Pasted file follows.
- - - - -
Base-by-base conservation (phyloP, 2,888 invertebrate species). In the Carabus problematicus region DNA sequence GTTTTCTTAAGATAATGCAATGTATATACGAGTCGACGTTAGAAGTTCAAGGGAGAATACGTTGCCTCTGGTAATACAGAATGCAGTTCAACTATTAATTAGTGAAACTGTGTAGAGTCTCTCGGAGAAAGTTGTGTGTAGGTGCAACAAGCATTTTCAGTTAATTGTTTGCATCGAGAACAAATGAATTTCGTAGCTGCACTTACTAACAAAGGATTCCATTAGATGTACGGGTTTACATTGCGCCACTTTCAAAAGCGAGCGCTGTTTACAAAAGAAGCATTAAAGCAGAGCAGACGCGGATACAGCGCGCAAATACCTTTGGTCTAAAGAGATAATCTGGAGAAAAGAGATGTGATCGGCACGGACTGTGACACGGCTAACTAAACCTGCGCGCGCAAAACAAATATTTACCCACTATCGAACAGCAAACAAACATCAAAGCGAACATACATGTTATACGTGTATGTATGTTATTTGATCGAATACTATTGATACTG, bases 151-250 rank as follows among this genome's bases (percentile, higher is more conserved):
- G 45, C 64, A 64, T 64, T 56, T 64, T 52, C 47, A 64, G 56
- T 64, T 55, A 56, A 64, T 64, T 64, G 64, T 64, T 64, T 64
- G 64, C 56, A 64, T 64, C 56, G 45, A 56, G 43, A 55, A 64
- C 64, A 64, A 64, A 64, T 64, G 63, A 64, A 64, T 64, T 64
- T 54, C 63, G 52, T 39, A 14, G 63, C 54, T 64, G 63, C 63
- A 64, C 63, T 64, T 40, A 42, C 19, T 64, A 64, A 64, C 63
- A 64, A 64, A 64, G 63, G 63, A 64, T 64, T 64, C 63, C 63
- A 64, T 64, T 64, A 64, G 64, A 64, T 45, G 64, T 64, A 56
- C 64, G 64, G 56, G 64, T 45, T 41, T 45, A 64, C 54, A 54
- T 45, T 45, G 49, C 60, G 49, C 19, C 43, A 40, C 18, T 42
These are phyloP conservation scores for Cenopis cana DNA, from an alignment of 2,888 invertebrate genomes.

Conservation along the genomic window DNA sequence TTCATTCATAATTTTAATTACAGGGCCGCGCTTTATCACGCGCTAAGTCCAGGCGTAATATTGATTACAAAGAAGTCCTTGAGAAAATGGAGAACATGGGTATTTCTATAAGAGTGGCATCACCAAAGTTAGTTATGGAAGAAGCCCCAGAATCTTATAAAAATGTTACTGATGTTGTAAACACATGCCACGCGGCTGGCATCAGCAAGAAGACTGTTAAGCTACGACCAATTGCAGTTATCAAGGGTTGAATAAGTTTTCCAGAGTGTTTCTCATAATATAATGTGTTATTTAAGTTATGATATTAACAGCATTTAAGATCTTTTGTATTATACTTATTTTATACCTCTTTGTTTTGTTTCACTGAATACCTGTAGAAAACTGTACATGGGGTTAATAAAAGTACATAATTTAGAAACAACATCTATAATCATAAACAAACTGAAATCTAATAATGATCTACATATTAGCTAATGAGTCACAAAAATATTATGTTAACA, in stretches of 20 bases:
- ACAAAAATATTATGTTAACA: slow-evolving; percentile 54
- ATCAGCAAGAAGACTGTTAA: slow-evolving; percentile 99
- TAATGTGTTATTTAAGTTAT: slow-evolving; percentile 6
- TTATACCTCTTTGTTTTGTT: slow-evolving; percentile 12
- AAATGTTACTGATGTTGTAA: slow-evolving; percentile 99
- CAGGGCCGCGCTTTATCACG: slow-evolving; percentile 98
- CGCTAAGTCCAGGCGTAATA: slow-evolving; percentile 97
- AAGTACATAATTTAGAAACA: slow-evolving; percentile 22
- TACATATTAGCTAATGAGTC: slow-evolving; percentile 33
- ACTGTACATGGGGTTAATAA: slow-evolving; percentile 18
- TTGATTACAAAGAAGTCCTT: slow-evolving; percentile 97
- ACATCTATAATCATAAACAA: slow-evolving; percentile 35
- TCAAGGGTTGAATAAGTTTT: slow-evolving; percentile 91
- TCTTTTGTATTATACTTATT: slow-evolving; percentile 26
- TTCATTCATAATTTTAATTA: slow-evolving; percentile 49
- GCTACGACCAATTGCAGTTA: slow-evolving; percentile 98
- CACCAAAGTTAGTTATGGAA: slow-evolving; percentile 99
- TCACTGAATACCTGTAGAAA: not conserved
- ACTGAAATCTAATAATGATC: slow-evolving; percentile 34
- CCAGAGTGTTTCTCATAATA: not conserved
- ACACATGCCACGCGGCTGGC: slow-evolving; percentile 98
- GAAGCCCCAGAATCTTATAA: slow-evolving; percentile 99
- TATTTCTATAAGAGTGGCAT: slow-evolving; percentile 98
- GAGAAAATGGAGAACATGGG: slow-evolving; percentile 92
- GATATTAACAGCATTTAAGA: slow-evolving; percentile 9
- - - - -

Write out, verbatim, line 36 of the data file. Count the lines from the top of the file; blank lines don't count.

- TATTTCTATAAGAGTGGCAT: slow-evolving; percentile 98